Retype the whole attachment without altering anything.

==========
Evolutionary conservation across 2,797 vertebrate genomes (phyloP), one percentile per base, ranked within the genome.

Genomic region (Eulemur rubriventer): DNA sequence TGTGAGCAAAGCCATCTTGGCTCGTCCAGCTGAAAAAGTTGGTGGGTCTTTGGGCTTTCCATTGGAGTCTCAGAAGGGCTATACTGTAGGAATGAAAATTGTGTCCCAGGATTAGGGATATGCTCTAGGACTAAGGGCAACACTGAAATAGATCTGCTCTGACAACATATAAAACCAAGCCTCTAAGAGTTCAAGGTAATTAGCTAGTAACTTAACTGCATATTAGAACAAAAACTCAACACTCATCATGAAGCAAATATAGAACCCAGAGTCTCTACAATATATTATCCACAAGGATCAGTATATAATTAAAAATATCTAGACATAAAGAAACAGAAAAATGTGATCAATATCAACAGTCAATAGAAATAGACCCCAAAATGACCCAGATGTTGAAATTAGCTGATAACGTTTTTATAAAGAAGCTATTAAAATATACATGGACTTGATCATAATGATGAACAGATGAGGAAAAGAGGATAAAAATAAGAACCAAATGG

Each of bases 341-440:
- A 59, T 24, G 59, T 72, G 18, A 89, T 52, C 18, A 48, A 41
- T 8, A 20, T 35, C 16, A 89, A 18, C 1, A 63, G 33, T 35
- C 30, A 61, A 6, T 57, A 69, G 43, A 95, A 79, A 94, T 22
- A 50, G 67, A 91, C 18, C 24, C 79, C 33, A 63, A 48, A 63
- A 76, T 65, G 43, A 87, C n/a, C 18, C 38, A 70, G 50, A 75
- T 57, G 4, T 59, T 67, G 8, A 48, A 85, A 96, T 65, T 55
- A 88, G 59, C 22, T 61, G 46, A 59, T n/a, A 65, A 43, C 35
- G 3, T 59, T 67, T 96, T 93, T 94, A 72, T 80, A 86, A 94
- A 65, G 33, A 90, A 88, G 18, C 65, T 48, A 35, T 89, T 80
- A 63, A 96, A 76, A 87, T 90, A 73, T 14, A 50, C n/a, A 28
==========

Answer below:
Evolutionary conservation across 2,797 vertebrate genomes (phyloP), one percentile per base, ranked within the genome.

Genomic region (Eulemur rubriventer): DNA sequence TGTGAGCAAAGCCATCTTGGCTCGTCCAGCTGAAAAAGTTGGTGGGTCTTTGGGCTTTCCATTGGAGTCTCAGAAGGGCTATACTGTAGGAATGAAAATTGTGTCCCAGGATTAGGGATATGCTCTAGGACTAAGGGCAACACTGAAATAGATCTGCTCTGACAACATATAAAACCAAGCCTCTAAGAGTTCAAGGTAATTAGCTAGTAACTTAACTGCATATTAGAACAAAAACTCAACACTCATCATGAAGCAAATATAGAACCCAGAGTCTCTACAATATATTATCCACAAGGATCAGTATATAATTAAAAATATCTAGACATAAAGAAACAGAAAAATGTGATCAATATCAACAGTCAATAGAAATAGACCCCAAAATGACCCAGATGTTGAAATTAGCTGATAACGTTTTTATAAAGAAGCTATTAAAATATACATGGACTTGATCATAATGATGAACAGATGAGGAAAAGAGGATAAAAATAAGAACCAAATGG

Each of bases 341-440:
- A 59, T 24, G 59, T 72, G 18, A 89, T 52, C 18, A 48, A 41
- T 8, A 20, T 35, C 16, A 89, A 18, C 1, A 63, G 33, T 35
- C 30, A 61, A 6, T 57, A 69, G 43, A 95, A 79, A 94, T 22
- A 50, G 67, A 91, C 18, C 24, C 79, C 33, A 63, A 48, A 63
- A 76, T 65, G 43, A 87, C n/a, C 18, C 38, A 70, G 50, A 75
- T 57, G 4, T 59, T 67, G 8, A 48, A 85, A 96, T 65, T 55
- A 88, G 59, C 22, T 61, G 46, A 59, T n/a, A 65, A 43, C 35
- G 3, T 59, T 67, T 96, T 93, T 94, A 72, T 80, A 86, A 94
- A 65, G 33, A 90, A 88, G 18, C 65, T 48, A 35, T 89, T 80
- A 63, A 96, A 76, A 87, T 90, A 73, T 14, A 50, C n/a, A 28